The Last Coat-Button

I AM — or was until one day last week — one of those people who boast, ‘I have only a few real friends, but I think a great deal of them.’ Complacently selective, I had never stopped to wonder whether my happiness and success in life were in any way dependent upon that vast army of casual acquaintances which no one goes about year after year without acquiring: people who do not know one very well perhaps, but who have nothing against one, who even feel a faint thrill of pleasure at a meeting, and impart to one the same faint thrill.

An old knight in the sixteenth century was less exclusive than I.

I found his story in a quaint book in the library, as I was looking up some chivalry data several days ago. It was a stained old folio of parchment, published in sixteen hundred and two, that I was reading, so I surmise that the hero of the little incident lived perhaps in the preceding generation. On the back of the book, hardly legible, are the words, ‘The Book of Honor.’ The rules for honor — in those days — were very curious.

But the one thing in all the book that stood out, like an accusing finger pointing at me, was the incident of the last coat-button.

A ceremonial coat was being made for a certain knight, who, it seemed, had rather original ideas about dressmaking. Perhaps he could not write plays, so he had taken out his longing for symbolism in coat-buttons.

At any rate, he had the garment set with gold buttons, one in honor of each of his friends. But the poor bewildered courtier found that there would be a difficulty — no coat that the tailor could make would have room for all the buttons. Here is the account of it, spelling and all: —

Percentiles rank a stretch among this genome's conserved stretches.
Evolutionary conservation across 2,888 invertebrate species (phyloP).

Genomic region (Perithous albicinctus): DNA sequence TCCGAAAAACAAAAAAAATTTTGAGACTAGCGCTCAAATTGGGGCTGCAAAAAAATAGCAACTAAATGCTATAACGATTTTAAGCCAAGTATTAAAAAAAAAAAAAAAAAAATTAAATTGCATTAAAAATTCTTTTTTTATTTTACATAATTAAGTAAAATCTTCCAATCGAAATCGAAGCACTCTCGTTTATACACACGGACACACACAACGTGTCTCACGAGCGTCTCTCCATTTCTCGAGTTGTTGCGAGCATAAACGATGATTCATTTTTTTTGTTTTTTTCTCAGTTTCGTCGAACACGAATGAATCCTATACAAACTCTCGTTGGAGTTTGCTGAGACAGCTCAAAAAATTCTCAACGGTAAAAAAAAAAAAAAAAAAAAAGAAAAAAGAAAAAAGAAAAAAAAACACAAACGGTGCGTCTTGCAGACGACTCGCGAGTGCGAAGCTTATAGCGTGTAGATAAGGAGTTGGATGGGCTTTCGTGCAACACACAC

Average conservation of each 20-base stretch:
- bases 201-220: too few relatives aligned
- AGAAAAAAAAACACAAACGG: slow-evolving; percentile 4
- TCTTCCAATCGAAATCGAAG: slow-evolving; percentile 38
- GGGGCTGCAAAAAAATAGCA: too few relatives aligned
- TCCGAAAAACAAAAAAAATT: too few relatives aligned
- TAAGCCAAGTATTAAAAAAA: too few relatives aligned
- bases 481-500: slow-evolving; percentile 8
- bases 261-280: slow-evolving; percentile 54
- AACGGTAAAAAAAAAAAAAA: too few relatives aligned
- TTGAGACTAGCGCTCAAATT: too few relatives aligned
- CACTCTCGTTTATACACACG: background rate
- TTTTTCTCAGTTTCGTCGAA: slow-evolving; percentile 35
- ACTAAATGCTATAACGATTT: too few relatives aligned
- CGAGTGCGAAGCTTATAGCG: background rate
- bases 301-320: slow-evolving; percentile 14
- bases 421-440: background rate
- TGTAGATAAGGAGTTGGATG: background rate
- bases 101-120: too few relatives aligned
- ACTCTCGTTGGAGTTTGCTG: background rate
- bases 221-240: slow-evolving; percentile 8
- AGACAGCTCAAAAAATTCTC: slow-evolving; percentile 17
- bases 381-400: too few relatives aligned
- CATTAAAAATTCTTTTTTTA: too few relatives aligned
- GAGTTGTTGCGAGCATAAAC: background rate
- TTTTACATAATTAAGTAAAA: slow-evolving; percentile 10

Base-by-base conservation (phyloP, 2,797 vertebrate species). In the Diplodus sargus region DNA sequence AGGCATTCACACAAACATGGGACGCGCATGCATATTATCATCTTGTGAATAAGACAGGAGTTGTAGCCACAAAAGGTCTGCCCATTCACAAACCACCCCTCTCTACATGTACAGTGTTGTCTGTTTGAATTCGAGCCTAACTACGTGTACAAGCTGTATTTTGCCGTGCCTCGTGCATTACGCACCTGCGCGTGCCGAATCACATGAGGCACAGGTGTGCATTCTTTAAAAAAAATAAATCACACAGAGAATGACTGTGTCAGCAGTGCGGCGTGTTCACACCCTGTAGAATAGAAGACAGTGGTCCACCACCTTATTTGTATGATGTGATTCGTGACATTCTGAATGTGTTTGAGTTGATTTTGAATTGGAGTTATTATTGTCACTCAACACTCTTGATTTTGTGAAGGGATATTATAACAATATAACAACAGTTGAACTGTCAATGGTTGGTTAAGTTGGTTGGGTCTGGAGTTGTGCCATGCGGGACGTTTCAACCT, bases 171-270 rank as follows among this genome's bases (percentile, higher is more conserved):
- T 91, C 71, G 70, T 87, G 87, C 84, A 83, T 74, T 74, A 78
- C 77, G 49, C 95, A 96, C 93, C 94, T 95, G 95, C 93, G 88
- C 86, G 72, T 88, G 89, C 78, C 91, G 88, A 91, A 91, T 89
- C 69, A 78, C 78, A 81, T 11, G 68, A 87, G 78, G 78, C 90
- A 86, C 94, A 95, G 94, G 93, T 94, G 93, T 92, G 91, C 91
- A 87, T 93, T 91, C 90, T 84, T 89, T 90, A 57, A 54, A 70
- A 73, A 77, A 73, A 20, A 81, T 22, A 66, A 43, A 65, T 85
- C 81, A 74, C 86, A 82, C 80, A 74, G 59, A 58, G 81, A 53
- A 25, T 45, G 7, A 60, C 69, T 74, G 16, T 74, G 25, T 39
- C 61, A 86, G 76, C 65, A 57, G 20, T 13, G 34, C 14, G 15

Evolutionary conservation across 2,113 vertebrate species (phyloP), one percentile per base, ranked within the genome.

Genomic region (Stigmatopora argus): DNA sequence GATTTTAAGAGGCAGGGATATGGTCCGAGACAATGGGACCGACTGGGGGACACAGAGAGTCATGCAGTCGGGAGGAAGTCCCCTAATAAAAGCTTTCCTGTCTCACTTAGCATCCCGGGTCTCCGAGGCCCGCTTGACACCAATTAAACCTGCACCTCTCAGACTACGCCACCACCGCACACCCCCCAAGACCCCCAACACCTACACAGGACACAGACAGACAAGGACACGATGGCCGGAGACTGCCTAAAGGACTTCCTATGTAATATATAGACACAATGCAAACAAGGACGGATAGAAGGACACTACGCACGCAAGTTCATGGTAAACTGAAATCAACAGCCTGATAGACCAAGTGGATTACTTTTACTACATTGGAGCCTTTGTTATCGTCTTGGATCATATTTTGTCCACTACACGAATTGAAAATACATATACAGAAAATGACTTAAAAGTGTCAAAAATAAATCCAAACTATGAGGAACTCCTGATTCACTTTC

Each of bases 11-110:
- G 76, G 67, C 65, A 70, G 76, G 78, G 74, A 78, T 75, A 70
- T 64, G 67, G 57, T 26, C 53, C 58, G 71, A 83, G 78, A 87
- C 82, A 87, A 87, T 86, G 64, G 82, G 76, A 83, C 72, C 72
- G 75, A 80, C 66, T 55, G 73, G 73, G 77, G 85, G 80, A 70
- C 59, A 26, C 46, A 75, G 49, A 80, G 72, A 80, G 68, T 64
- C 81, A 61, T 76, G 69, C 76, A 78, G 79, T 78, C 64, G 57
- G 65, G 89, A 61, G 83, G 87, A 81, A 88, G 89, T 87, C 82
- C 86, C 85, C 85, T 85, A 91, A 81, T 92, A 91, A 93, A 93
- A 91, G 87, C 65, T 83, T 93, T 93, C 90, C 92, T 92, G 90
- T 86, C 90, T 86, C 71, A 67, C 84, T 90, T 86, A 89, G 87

‘I would (quoth hee) that all my friends might have been remembered in these buttons, but there is not room to contain them all: and if I have not them all, then (said hee) those that are left out may take exception.’

There seemed no way out of the difficulty, until one of the gentlemen standing by, said to him, in the words of the book, —

‘ Sir, let as many be placed as can be and cause the last button to be made like the character of &c.’

How a button-maker was to make a button which should be like the character &c was not explained in the Book of Honor.

However, that solved the problem, to the great delight of the man who was to wear the coat.

The story ends: —

‘Now Godamercie with all my heart (quoth the Knight) for I would not have given the cetera of my friends for a million of gold.’

I did not go directly on with my search for data after reading that book. I dawdled. I looked hazily up at the library ceiling for a long time, thinking about many things, and realizing, for the first time in my life, that I would not, either, ‘have given the cetera of my friends for a million of gold,’